The USA currently faces two national health crises relevant to perioperative pain management: rising rates of chronic pain, and an epidemic of opioid addiction and overdose, both of which extend to adolescents [46,47,48,49]. Neurobiological and psychosocial changes occurring during adolescence increase vulnerability to both drug addiction [50] and chronic pain [51]. Pain problems and opioid use/misuse often begin in adolescence and place individuals at risk for lifelong problems [52, 53]. Thus, prevention strategies addressing these health crises must address risk during this vulnerable developmental period. Major musculoskeletal surgeries, such as spinal fusion, are frequently timed for the adolescent period, and are associated with high rates of chronic postsurgical pain. Moreover, opioids are the cornerstone for pain management after these surgeries, and opioid-naïve youth undergoing surgery are at elevated risk for developing persistent opioid use over the subsequent year [54]. Adolescents undergoing major surgeries urgently need effective therapies to reduce pain, in order to mitigate potential for chronic pain, and to reduce exposure to opioids.

By studying a model of prevention during two intervention phases, this trial will take a critical step in pain research by examining whether psychosocial interventions implemented before the inciting event (primary prevention) and/or during the recovery phase (secondary prevention) may prevent acute to chronic pain transition. In addition, this RCT is designed to explore mechanisms underlying treatment effect, which will advance understanding of the transition from acute to chronic pain.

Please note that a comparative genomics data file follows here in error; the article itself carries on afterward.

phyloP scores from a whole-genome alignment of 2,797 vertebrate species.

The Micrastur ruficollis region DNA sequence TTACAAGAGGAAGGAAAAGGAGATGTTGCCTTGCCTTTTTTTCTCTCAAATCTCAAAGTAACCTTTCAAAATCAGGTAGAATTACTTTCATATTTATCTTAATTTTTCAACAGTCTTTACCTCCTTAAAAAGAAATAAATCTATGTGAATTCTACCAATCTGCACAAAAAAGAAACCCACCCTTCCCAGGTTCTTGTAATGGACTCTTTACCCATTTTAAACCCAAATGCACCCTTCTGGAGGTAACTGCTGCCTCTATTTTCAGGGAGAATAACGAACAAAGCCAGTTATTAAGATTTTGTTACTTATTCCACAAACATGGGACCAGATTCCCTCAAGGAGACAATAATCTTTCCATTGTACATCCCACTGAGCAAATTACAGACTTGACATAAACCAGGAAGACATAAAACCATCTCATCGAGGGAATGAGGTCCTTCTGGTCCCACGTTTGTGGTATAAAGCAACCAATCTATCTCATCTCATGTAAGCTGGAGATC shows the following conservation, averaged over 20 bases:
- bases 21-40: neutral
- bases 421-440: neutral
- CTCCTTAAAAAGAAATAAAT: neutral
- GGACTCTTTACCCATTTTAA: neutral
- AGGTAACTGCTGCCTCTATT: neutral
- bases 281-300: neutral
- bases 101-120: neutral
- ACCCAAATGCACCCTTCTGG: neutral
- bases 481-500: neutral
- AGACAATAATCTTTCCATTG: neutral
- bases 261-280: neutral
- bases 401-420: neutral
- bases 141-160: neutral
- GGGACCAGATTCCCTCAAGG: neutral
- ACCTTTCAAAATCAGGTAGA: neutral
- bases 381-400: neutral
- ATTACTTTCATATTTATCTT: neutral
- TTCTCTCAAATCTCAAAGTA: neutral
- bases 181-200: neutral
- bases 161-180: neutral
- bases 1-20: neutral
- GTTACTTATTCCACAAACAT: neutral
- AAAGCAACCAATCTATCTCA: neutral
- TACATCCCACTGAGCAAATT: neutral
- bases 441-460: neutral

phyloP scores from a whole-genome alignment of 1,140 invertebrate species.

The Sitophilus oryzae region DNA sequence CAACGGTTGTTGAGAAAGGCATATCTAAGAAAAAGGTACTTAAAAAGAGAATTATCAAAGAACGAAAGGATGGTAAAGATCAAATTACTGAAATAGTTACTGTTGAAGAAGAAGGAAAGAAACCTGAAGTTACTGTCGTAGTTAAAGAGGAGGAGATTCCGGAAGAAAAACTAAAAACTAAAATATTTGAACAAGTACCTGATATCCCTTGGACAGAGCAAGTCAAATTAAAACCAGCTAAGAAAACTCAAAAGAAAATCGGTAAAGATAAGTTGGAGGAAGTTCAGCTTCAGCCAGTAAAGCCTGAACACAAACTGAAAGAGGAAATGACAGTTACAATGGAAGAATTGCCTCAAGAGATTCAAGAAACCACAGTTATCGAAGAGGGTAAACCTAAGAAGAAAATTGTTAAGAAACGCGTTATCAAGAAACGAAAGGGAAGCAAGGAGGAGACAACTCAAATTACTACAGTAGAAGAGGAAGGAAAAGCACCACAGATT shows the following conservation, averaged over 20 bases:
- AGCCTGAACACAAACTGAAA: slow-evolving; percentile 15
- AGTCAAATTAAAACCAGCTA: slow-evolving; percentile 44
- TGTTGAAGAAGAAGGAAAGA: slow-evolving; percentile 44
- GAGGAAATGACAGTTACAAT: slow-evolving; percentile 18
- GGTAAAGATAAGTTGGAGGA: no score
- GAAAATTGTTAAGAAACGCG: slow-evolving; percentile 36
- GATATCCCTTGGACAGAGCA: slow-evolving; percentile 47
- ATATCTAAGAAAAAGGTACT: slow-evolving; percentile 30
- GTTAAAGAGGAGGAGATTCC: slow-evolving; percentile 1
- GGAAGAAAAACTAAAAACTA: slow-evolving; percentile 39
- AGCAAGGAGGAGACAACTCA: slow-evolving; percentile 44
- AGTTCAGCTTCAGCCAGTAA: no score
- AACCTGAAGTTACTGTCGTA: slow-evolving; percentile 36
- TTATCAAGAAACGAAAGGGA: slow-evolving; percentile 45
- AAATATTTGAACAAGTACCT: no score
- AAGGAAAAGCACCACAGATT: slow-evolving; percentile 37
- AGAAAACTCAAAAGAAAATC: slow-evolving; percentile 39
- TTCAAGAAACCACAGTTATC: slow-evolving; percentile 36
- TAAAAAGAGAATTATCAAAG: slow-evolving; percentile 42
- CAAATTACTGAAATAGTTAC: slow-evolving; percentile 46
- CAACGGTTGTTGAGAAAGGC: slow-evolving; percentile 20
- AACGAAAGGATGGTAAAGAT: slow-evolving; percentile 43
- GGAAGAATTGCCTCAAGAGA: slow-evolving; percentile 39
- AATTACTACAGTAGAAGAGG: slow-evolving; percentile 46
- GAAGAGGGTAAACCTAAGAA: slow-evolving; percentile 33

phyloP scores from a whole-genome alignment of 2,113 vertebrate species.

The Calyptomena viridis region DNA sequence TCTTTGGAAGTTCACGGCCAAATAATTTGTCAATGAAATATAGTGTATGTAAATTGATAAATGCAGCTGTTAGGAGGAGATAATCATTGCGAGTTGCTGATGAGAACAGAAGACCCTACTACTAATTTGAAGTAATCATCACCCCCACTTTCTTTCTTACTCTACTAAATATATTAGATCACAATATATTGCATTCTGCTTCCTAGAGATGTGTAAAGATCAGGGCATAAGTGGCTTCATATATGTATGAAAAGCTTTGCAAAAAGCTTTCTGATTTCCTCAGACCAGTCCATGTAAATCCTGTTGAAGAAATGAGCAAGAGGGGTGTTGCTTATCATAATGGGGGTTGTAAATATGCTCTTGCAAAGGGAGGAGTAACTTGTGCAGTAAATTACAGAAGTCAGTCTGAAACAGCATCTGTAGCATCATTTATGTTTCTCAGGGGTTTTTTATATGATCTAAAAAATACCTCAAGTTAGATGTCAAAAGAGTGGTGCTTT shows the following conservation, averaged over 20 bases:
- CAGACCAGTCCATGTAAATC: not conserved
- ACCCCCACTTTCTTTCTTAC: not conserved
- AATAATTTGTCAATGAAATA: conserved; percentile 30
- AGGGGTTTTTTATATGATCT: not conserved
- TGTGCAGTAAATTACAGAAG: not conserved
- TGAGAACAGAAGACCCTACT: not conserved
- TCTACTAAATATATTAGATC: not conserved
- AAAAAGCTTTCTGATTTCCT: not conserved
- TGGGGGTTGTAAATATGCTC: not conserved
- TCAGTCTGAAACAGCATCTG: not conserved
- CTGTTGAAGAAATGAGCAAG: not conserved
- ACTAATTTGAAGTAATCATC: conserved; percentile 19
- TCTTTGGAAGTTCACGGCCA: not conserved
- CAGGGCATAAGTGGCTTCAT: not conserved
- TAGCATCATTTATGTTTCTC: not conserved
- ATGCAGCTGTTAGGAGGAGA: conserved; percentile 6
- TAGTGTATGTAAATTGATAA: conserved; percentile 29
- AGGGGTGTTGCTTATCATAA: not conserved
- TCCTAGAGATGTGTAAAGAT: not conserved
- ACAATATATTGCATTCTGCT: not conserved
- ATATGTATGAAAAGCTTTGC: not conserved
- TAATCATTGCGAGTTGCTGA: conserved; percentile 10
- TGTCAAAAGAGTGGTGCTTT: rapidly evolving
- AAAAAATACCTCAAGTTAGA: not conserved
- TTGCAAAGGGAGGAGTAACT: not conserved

Trial status

Recruitment started December 2020. The current approved protocol is version 1.08 (Initial submission approval date: 07 April 2020; approved version at final journal submission: 28 April 2021). Recruitment is estimated to be complete by December 2023. Any protocol modifications will be updated on ClinicalTrials.gov and on the participants’ consent form.

Availability of data and materials

The study protocol has been reported in accordance with the Standard Protocol Items: Recommendations for Clinical Interventional Trials (SPIRIT) guidelines (Additional file 1). The data collection forms are available from the corresponding author on request. A database for underlying primary data for publications will be made publicly available on the NIH HEAL Initiative central data repository. The database will be de-identified in accordance with the definitions provided in the Health Insurance Portability and Accountability Act (HIPAA) and will be accompanied by a data dictionary that provides a concise definition of every data element included in the database. The policies for release of and access to this database are in accordance with the HEAL Data Sharing policy as determined by the NIH. Results of this trial will be published in international peer-reviewed journals by the study team.